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Friday, August 24, 2012

It's kind of like Payson up here.


NORTHLAND ARBORETUM
Paul Bunyan Conservation Area, Brainerd, MN
Jack pine savanna

I hate being away from Arizona.  Hate it.  That's because  I miss my limitless hiking options.  In Arizona, we can hike 365 days a year in myriad climes and terrain such as deserts, alpine meadows, pine forests, creek side riparian zones, above tree line, in world-class deep canyons, cedar-studded scrublands, high elevation mountains and striking savannas.  There's so much variety here, I've become a bit of a hiking snob and have yet to find a place with as much trail diversity as the Grand Canyon State.  Still, I occasionally must go out of town, and that means having to hike outside my comfort zone.
While on a business trip this week to beautiful Brainerd Minnesota, a lucky juxtaposition of the printing plant I was visiting and a conservation area provided an opportunity to hit the trail.   Brainerd is a small-ish, but strangely congested town on the Mississippi River.   Downtown is a grid of narrow, oak-lined streets populated with quilt shops and antique emporiums that give way to dusty railroad tracks and frontage roads bolstered by big box retailers and chain restaurants.  While idling in my rental car waiting for a coal-laden train to pass, I saw the sign:  "Paul Bunyan Trail", and my curiosity was stoked.  Happily, my work assignment completed in time for me to spend a couple of hours exploring, that's when I discovered that the Paul Bunyan Trail is a long bike trail that begins just outside the arboretum.  The arboretum includes property leased from The Nature Conservancy, so, given my limited time, I decided to check out the Jack Pine Savanna Habitat Restoration Project--a joint effort of TNC and other organizations.  Excellent trailside maps and well-signed junctions make getting around the arboretum a breeze.  I quickly planned out a 4-mile loopy route heading first through some colorful flower gardens and an experimental study area loaded with what appeared to be mutant squash.  Soon, the wide trail turned to soft white sand and opened up into a sunny scrubland stabbed with rail thin, frail conifers that looked as if they could be the wayward arrows of extraterrestrial archers---the Jack Pines.  I thought Scotty (of Star Trek) had  transported me to Payson. The Big Ben and Little Ben trails twist around the stark habitat that smacks more of Arizona's high desert than a forest less than a mile from the mighty Mississippi.  Next, I strolled through a deeply wooded area of Paper Birch, oaks, Blue Spruce, White Pines and Red maple trees.  Although it was only late August some maple leaves already bore the crimson tinge of autumn.   Finally, I walked the short trail around “Minnesota Monet”--a secluded lily pond wrapped in Weeping Willows—which reminded me of Dow Springs on the Sycamore Rim Loop trail and made me glad I was headed home.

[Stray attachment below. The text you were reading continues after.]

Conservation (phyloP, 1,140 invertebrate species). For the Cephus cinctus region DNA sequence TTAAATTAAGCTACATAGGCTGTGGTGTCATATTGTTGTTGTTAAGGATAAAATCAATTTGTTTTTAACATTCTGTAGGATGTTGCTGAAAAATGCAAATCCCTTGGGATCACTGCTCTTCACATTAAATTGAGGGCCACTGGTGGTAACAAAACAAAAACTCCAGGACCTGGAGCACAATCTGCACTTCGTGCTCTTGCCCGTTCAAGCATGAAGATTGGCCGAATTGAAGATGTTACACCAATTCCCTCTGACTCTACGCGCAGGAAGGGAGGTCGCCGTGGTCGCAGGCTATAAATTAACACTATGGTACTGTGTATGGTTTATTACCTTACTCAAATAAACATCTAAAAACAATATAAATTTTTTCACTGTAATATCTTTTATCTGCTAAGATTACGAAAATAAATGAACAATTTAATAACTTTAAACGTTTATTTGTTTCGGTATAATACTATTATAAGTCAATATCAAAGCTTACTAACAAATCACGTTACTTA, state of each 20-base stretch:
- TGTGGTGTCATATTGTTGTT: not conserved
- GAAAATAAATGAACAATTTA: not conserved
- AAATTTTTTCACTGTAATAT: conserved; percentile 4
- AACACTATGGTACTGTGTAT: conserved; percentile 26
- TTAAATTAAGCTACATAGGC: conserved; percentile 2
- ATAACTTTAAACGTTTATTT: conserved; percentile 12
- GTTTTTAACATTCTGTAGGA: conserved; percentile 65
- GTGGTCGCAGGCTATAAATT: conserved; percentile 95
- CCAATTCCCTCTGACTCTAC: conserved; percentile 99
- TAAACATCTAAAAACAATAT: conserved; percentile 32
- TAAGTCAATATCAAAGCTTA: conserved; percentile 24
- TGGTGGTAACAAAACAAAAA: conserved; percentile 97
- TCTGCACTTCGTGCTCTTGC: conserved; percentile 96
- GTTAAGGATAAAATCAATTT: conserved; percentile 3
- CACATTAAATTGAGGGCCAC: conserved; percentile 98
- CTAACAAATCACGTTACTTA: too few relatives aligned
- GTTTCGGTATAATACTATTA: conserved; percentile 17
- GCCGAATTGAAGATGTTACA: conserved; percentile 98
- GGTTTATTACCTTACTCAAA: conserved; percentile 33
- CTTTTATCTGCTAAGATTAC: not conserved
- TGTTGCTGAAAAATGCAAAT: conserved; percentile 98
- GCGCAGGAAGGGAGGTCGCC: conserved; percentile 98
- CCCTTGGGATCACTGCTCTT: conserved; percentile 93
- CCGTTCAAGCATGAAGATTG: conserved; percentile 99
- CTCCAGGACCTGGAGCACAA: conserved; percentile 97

Minnesota Monet

LENGTH:  12 miles of connected trails
ELEVATION: 1230' -1260’
RATING:  easy
INFO:
Located in Brainerd, MN--about 2 hours north of Minneapolis/St. Paul
218-829-8770
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